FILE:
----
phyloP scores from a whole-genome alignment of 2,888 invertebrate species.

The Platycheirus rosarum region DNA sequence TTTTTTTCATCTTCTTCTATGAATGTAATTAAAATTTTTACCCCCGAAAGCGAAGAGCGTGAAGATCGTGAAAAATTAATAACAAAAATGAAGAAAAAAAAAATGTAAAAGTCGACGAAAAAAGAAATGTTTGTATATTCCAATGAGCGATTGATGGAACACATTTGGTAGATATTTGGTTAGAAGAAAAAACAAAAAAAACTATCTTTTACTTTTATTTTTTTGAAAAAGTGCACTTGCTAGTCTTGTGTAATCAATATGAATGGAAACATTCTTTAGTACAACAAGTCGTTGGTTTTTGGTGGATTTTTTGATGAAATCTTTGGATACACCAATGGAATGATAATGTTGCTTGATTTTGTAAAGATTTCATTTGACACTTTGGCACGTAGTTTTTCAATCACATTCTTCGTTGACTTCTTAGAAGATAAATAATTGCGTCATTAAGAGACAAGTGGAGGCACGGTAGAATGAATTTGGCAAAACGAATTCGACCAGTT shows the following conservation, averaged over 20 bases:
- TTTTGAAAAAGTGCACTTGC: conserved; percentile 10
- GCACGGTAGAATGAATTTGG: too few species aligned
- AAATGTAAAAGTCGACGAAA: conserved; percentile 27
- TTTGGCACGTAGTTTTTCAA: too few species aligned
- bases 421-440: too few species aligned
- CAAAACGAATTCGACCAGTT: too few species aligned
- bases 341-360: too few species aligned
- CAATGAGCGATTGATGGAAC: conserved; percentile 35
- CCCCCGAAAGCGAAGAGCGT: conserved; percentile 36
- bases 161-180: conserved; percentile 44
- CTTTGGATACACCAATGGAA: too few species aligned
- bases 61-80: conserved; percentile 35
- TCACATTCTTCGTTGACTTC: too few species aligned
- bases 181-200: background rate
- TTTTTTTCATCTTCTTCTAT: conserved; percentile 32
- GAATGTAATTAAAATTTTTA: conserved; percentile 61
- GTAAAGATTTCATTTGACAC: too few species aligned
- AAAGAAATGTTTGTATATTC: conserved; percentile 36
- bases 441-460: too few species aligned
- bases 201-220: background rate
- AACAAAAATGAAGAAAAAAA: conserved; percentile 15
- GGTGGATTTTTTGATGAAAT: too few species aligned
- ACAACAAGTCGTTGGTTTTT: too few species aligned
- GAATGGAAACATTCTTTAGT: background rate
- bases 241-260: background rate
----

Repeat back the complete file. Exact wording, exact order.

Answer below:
phyloP scores from a whole-genome alignment of 2,888 invertebrate species.

The Platycheirus rosarum region DNA sequence TTTTTTTCATCTTCTTCTATGAATGTAATTAAAATTTTTACCCCCGAAAGCGAAGAGCGTGAAGATCGTGAAAAATTAATAACAAAAATGAAGAAAAAAAAAATGTAAAAGTCGACGAAAAAAGAAATGTTTGTATATTCCAATGAGCGATTGATGGAACACATTTGGTAGATATTTGGTTAGAAGAAAAAACAAAAAAAACTATCTTTTACTTTTATTTTTTTGAAAAAGTGCACTTGCTAGTCTTGTGTAATCAATATGAATGGAAACATTCTTTAGTACAACAAGTCGTTGGTTTTTGGTGGATTTTTTGATGAAATCTTTGGATACACCAATGGAATGATAATGTTGCTTGATTTTGTAAAGATTTCATTTGACACTTTGGCACGTAGTTTTTCAATCACATTCTTCGTTGACTTCTTAGAAGATAAATAATTGCGTCATTAAGAGACAAGTGGAGGCACGGTAGAATGAATTTGGCAAAACGAATTCGACCAGTT shows the following conservation, averaged over 20 bases:
- TTTTGAAAAAGTGCACTTGC: conserved; percentile 10
- GCACGGTAGAATGAATTTGG: too few species aligned
- AAATGTAAAAGTCGACGAAA: conserved; percentile 27
- TTTGGCACGTAGTTTTTCAA: too few species aligned
- bases 421-440: too few species aligned
- CAAAACGAATTCGACCAGTT: too few species aligned
- bases 341-360: too few species aligned
- CAATGAGCGATTGATGGAAC: conserved; percentile 35
- CCCCCGAAAGCGAAGAGCGT: conserved; percentile 36
- bases 161-180: conserved; percentile 44
- CTTTGGATACACCAATGGAA: too few species aligned
- bases 61-80: conserved; percentile 35
- TCACATTCTTCGTTGACTTC: too few species aligned
- bases 181-200: background rate
- TTTTTTTCATCTTCTTCTAT: conserved; percentile 32
- GAATGTAATTAAAATTTTTA: conserved; percentile 61
- GTAAAGATTTCATTTGACAC: too few species aligned
- AAAGAAATGTTTGTATATTC: conserved; percentile 36
- bases 441-460: too few species aligned
- bases 201-220: background rate
- AACAAAAATGAAGAAAAAAA: conserved; percentile 15
- GGTGGATTTTTTGATGAAAT: too few species aligned
- ACAACAAGTCGTTGGTTTTT: too few species aligned
- GAATGGAAACATTCTTTAGT: background rate
- bases 241-260: background rate